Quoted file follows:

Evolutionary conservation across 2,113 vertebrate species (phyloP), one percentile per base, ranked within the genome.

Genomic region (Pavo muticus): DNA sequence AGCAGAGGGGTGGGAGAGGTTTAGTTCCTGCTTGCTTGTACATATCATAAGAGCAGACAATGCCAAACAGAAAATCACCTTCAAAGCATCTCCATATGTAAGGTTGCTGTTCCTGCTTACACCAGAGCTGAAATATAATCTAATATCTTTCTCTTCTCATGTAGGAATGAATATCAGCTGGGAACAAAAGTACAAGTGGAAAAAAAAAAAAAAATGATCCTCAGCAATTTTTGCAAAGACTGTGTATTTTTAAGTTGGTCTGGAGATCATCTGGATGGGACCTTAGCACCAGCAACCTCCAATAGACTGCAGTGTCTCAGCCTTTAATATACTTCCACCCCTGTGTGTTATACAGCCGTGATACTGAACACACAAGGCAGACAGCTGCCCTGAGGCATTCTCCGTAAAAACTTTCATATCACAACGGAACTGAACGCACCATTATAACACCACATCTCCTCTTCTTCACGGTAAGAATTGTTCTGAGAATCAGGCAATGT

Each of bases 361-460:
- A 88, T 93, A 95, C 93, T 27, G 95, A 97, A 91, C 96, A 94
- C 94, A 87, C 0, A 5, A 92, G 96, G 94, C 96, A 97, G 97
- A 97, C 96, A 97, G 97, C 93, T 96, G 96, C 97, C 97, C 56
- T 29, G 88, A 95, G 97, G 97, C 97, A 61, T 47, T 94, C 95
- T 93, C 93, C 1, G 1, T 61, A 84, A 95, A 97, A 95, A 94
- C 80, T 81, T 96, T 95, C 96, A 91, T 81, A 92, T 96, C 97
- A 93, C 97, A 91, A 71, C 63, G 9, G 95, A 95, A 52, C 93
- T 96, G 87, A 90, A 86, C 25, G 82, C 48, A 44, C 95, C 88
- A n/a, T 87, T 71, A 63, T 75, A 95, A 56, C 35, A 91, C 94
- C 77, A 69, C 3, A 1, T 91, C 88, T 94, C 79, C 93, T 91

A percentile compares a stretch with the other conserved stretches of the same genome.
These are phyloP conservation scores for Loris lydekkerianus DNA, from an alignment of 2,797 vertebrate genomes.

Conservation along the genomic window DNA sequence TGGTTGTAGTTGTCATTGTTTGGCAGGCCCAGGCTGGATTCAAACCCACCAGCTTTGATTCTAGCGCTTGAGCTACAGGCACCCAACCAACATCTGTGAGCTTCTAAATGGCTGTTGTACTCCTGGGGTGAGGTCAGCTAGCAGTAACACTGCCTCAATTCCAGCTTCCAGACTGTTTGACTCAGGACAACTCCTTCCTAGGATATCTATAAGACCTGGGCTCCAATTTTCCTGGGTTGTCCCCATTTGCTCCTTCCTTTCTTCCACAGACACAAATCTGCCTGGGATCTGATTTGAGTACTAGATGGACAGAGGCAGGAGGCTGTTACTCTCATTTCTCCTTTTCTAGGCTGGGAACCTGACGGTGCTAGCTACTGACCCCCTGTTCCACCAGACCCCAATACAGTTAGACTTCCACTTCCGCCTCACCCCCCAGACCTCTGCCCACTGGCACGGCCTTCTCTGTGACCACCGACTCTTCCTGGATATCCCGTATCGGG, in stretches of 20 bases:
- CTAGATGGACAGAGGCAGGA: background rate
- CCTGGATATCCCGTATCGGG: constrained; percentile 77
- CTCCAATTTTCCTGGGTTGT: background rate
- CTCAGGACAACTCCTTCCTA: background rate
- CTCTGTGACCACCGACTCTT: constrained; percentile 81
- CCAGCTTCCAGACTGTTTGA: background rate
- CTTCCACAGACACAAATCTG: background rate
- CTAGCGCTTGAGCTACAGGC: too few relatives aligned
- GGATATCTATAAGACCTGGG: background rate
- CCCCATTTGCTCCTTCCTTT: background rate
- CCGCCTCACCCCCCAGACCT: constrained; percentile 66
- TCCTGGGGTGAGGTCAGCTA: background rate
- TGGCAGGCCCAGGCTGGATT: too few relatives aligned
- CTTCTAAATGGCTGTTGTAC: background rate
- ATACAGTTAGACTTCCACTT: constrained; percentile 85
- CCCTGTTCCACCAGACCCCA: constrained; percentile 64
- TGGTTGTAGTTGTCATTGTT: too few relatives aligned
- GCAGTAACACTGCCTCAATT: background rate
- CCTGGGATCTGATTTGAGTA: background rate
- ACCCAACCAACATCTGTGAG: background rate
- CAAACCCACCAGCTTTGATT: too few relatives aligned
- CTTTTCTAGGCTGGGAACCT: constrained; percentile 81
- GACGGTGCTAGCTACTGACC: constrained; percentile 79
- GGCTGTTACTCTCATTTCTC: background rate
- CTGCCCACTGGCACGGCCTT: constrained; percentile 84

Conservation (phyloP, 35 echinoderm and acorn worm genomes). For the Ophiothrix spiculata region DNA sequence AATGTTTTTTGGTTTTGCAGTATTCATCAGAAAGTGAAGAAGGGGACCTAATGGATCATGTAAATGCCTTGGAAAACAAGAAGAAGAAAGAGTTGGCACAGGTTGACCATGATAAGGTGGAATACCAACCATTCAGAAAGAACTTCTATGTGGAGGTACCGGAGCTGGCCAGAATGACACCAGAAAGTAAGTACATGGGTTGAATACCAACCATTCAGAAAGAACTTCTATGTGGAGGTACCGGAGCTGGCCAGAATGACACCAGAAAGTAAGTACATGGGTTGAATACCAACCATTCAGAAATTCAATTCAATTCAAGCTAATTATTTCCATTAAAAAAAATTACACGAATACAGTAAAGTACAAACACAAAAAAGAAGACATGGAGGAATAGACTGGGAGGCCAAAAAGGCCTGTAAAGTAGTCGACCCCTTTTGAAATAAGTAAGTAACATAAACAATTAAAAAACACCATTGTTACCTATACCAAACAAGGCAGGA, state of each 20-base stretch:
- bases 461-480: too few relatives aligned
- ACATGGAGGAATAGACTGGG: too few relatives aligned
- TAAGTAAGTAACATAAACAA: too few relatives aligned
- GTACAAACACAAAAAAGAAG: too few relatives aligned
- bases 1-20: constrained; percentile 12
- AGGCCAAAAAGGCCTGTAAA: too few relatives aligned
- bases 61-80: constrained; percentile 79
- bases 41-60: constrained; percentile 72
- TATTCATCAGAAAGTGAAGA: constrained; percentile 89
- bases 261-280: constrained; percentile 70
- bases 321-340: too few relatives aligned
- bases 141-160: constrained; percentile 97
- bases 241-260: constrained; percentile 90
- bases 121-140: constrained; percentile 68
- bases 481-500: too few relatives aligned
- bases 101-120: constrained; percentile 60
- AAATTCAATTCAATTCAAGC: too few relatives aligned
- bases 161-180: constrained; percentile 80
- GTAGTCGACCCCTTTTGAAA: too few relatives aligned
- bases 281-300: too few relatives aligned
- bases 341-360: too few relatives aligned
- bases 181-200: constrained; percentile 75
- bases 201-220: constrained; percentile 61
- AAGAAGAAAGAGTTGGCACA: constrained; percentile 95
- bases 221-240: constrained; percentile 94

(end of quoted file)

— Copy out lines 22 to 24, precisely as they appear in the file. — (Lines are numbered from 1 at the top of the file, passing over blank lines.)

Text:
- CCAGCTTCCAGACTGTTTGA: background rate
- CTTCCACAGACACAAATCTG: background rate
- CTAGCGCTTGAGCTACAGGC: too few relatives aligned